Love and Death’s J.R. Bareis

Check out Love and Death this Friday at the Freakers' Ball. Photo Courtesy: New Ocean Media
Check out Love and Death this Friday at the Freakers’ Ball. Photo Courtesy: New Ocean Media

By Veronica Navarro

While most of us at age 18 were worrying about which college we were going to apply to or who we were going to take to prom, J.R. Bareis, at age 18, has a much different story. You see, he’s been touring with the band Love and Death, featuring none other than Brian “Head” Welch, who recently reunited with KoRn.  Yes, that Korn. So while prom and college applications are so, uh, memorable, how about a European tour with a quick stop in Texas for a little something we like to refer to as the “Freakers’ Ball”?

Are you on any sleep right now or has that crazy tour schedule taken over yet?
I got a little sleep. We’ve been off for a little bit. So I’ve just been at home kicking it.  Been great.

Sounds like a dream.  You’ve been with the band now for three years, joined the group when you were just 15 years old,  did you ever imagine you’d be opening for Korn and some of the biggest names in music?
Well, I mean, I played since I was 11.  Just kind of at home – just kind of learned stuff that year and what not.  Then the opportunity came around when I was 15, so – it’s crazy.  It’s been a heck of a ride. I don’t know that anyone could have imagined what was coming.  I feel very blessed.

Do you ever think about what you would say to your teenage son or daughter in the future if they come to you and say, ‘hey, dad, I want to join a rock band’, do you think you’d be as supportive as your folks were, knowing what you know now from touring?
Now that I know all the work that goes into it, it would have to be – they would have to be really dedicated to it. They would have to really want it too. It was cool for me because my parents really knew that music was always what I wanted to do, and when the opportunity came they didn’t really want to say no because they knew that’s where I’m supposed to be. I’m very lucky to have parents that support me and what I’m doing.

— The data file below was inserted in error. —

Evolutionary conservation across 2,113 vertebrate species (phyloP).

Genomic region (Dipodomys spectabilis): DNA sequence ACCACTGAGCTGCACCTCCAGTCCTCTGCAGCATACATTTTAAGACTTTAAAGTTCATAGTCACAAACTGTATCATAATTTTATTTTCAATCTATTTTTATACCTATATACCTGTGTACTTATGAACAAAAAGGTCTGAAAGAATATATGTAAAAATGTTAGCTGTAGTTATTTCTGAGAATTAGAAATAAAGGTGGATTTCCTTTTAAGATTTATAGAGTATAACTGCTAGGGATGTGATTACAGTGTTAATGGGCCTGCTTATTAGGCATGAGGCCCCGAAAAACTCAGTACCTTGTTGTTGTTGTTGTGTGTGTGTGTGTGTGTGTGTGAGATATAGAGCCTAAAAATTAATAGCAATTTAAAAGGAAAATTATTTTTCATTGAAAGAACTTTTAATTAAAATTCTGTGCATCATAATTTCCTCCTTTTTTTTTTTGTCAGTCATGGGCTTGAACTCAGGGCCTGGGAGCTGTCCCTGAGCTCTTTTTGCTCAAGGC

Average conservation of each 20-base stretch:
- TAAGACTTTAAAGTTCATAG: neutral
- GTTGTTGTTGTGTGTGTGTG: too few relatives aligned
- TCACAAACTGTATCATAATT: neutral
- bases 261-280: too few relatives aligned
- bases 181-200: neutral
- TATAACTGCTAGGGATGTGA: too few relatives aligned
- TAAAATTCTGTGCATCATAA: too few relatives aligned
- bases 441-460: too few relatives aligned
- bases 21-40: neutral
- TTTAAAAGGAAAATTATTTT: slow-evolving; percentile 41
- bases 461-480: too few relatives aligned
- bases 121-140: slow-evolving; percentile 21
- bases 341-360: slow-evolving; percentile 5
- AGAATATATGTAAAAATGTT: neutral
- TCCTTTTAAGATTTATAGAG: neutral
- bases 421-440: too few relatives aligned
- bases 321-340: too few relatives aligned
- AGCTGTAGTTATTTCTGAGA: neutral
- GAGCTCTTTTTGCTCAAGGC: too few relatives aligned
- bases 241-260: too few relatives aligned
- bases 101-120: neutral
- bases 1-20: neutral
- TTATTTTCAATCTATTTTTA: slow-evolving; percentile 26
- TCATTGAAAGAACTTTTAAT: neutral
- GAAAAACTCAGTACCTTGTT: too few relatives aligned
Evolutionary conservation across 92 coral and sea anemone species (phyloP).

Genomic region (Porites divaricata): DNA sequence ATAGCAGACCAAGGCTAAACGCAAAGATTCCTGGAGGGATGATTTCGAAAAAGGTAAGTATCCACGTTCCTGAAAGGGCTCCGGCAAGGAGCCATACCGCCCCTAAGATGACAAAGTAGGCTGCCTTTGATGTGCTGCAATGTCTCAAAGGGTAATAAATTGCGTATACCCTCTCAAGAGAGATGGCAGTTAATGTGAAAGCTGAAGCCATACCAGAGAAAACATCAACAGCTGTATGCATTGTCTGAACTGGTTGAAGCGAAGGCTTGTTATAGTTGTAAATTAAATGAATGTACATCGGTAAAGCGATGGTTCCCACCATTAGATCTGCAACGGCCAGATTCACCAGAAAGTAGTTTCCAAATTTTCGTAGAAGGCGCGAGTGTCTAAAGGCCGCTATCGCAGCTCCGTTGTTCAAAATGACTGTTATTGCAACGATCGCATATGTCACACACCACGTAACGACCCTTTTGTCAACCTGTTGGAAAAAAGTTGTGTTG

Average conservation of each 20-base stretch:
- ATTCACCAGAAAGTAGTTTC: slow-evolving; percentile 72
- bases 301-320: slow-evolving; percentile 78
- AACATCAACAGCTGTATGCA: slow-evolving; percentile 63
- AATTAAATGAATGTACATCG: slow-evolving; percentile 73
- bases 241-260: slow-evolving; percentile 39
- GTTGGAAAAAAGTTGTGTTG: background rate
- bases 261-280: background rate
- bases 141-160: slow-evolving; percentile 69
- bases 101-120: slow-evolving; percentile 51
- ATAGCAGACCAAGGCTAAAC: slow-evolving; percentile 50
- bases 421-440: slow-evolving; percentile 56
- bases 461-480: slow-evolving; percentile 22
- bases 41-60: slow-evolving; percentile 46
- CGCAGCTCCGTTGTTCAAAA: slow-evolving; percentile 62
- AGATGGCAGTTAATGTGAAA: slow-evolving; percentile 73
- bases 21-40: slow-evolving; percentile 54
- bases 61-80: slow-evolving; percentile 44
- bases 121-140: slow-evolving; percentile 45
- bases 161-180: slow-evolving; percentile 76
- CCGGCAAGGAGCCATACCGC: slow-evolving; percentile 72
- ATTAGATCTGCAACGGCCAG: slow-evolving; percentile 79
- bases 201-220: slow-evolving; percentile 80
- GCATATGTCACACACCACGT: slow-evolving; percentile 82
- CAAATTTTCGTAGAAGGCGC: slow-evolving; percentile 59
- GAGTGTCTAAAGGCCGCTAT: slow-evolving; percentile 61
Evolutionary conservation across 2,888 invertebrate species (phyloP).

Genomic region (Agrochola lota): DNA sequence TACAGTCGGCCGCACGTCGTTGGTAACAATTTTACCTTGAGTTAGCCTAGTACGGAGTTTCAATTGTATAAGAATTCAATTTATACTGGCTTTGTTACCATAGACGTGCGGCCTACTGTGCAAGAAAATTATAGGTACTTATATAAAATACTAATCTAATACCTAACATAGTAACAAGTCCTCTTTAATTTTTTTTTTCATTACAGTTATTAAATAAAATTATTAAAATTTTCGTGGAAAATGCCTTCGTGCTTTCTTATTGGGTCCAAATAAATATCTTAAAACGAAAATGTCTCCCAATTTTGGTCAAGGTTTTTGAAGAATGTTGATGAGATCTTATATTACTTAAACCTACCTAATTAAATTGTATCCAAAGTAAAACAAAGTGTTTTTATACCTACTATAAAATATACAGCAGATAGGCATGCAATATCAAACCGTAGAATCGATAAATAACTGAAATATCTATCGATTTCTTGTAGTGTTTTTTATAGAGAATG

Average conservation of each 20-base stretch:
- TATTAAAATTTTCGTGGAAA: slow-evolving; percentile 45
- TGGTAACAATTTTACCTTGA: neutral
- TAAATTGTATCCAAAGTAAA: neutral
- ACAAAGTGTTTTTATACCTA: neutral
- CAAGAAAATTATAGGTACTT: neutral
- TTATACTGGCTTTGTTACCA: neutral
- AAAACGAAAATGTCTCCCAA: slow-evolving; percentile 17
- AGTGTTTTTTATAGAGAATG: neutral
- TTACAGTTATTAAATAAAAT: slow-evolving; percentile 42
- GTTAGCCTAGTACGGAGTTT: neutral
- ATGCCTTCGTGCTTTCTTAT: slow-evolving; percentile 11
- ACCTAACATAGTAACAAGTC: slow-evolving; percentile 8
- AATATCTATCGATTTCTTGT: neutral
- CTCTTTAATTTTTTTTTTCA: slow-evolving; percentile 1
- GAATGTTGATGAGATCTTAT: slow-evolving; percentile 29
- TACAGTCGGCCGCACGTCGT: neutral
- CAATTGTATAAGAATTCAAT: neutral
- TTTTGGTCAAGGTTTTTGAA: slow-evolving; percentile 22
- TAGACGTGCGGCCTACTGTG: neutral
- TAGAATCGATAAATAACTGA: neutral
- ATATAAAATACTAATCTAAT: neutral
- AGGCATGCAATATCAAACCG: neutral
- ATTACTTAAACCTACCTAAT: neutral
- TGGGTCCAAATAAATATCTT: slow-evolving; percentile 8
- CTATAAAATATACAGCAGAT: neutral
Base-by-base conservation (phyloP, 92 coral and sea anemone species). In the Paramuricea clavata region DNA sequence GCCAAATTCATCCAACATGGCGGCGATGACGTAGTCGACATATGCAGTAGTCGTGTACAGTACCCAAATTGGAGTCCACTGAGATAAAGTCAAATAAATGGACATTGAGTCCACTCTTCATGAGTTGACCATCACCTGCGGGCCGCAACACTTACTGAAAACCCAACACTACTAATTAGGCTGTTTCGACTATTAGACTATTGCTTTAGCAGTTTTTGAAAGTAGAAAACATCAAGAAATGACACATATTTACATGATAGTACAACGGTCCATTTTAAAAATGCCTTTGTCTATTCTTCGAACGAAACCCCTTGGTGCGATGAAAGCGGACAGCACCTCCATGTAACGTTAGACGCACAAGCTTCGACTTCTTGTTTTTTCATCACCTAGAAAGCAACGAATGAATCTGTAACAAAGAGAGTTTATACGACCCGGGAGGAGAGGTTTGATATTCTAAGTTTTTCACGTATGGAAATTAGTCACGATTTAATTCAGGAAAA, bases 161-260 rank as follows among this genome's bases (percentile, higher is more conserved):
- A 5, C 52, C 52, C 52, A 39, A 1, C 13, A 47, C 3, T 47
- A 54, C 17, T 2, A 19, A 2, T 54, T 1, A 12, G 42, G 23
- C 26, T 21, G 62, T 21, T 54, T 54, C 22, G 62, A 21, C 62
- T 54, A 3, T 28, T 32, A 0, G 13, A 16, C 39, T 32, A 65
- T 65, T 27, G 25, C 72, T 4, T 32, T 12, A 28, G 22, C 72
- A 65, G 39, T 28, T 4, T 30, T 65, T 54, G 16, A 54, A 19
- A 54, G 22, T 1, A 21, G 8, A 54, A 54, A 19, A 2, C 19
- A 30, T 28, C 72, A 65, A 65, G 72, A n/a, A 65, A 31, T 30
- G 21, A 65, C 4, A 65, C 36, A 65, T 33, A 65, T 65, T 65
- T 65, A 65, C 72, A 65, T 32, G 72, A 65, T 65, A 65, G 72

It sounds like it.  I think a lot of parents can take a lesson from your folks in what it means to truly support your kids.
I really am lucky.

So let’s talk a little Freakers’ Ball.  I have to say, I’m a virgin when it comes to this event. What do you know about this event and is this your first time?
Yeah, that’s coming up this Friday (Oct.25, Verizon Theatre), and I’m not sure what it’s going to be like. It’s definitely my first time.  I know it’s been around for a while, you know, back when Brian (“Head”) was with Korn, I think they played it a couple of times. I think it’s mostly just a music type event, but we’ll see. Haha. You never know.

I guess if we don’t hear from you for a day or two following the Freaker’s Ball we’ll come looking for you.
Ha ha. Thank you. I would appreciate that.

You now have the extended addition of “Between Here and Now” available for purchase with a song that has quickly become my favorite called “Empty”, which you also happen to sing on, tell me what this song means to you personally and was it a long process?
Well, we actually had like three days to write that song. So we actually stayed up late at night and worked together. I wrote a little bit of lyrics with our bass player, producer and Brian, you know, we all kind of came up with ideas and just put it together. To me the lyrics talk about someone who just judges people and really doesn’t look at someone without judging them. A lot of people – I’m guilty of it too, you know, sometimes I’ll see someone and just think things that might not even be true, except I don’t know them or I don’t know what they’re actually going through in life and I think we’re all guilty of that at some point. So it really just talks about people that struggle with judging people, you know, you’re not better than anyone else.

I think it’s fair to say we are currently having a shortage of good leaders, do you see yourself stepping into the role of a mentor, community leader or something else a bit philanthropic?
Definitely, yeah. I’ve thought about that a lot. It’s cool being in my position because we’ve had a lot of younger fans follow us because of my age and it’s been really positive. Every day I get messages about people coming to the show, and during the show meeting people, who are really happy to see me up there and doing what I’m doing at my age. It’s cool to just be able to help people and giving them something they hoped for. A lot of people don’t have much hope out there and that’s what, as a band, we try to do when we perform. We just want people to have hope and be happy in life, you know. Going through life feeling sad or depressed, there’s nothing to gain out of it. We’ve all had our fair share of ups and downs in life, but we still always have hope. That’s something you can’t ever take away.

What can we expect to see from you in the future?  
Well, hopefully, it will involve a lot of music. As far as the long term, I’m sure I will have a wife and some kids, but you never know. A lot of times when I think of the future my brain goes into overload. It’s crazy to think where I could go because of where I am right now. I’ve already done some pretty amazing things so it’s overwhelming to think what I could possible do from here. So for now I take it one day at a time and just hope that I’m still able to do some kind of music, somewhere.


For tickets to the 97.1 The Eagle’s Freakers’ Ball